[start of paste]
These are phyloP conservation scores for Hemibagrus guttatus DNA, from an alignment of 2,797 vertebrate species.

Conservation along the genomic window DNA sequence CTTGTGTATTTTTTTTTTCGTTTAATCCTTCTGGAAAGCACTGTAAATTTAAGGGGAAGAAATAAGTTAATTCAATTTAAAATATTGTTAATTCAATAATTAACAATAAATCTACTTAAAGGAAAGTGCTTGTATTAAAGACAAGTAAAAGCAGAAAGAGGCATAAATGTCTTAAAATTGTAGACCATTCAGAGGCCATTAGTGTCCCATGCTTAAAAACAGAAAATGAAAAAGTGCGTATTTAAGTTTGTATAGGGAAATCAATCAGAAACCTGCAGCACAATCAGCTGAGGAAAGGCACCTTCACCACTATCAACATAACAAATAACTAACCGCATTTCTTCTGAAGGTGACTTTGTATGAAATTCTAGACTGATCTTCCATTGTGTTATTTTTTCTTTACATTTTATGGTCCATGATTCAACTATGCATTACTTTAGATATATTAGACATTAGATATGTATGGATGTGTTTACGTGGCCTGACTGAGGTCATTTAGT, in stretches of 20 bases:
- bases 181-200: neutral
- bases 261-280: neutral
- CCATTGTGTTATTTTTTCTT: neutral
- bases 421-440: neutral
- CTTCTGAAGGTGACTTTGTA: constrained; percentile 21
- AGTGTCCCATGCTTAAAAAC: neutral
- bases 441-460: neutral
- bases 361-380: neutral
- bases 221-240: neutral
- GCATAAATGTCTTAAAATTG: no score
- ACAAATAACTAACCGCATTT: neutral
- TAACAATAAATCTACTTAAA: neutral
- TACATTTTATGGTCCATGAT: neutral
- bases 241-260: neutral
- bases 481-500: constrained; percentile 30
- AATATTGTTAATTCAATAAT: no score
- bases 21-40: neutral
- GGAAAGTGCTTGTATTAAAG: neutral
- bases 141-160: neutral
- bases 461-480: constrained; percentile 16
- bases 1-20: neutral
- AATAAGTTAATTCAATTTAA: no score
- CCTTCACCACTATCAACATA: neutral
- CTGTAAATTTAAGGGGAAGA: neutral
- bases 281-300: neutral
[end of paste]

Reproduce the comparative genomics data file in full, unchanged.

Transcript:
These are phyloP conservation scores for Hemibagrus guttatus DNA, from an alignment of 2,797 vertebrate species.

Conservation along the genomic window DNA sequence CTTGTGTATTTTTTTTTTCGTTTAATCCTTCTGGAAAGCACTGTAAATTTAAGGGGAAGAAATAAGTTAATTCAATTTAAAATATTGTTAATTCAATAATTAACAATAAATCTACTTAAAGGAAAGTGCTTGTATTAAAGACAAGTAAAAGCAGAAAGAGGCATAAATGTCTTAAAATTGTAGACCATTCAGAGGCCATTAGTGTCCCATGCTTAAAAACAGAAAATGAAAAAGTGCGTATTTAAGTTTGTATAGGGAAATCAATCAGAAACCTGCAGCACAATCAGCTGAGGAAAGGCACCTTCACCACTATCAACATAACAAATAACTAACCGCATTTCTTCTGAAGGTGACTTTGTATGAAATTCTAGACTGATCTTCCATTGTGTTATTTTTTCTTTACATTTTATGGTCCATGATTCAACTATGCATTACTTTAGATATATTAGACATTAGATATGTATGGATGTGTTTACGTGGCCTGACTGAGGTCATTTAGT, in stretches of 20 bases:
- bases 181-200: neutral
- bases 261-280: neutral
- CCATTGTGTTATTTTTTCTT: neutral
- bases 421-440: neutral
- CTTCTGAAGGTGACTTTGTA: constrained; percentile 21
- AGTGTCCCATGCTTAAAAAC: neutral
- bases 441-460: neutral
- bases 361-380: neutral
- bases 221-240: neutral
- GCATAAATGTCTTAAAATTG: no score
- ACAAATAACTAACCGCATTT: neutral
- TAACAATAAATCTACTTAAA: neutral
- TACATTTTATGGTCCATGAT: neutral
- bases 241-260: neutral
- bases 481-500: constrained; percentile 30
- AATATTGTTAATTCAATAAT: no score
- bases 21-40: neutral
- GGAAAGTGCTTGTATTAAAG: neutral
- bases 141-160: neutral
- bases 461-480: constrained; percentile 16
- bases 1-20: neutral
- AATAAGTTAATTCAATTTAA: no score
- CCTTCACCACTATCAACATA: neutral
- CTGTAAATTTAAGGGGAAGA: neutral
- bases 281-300: neutral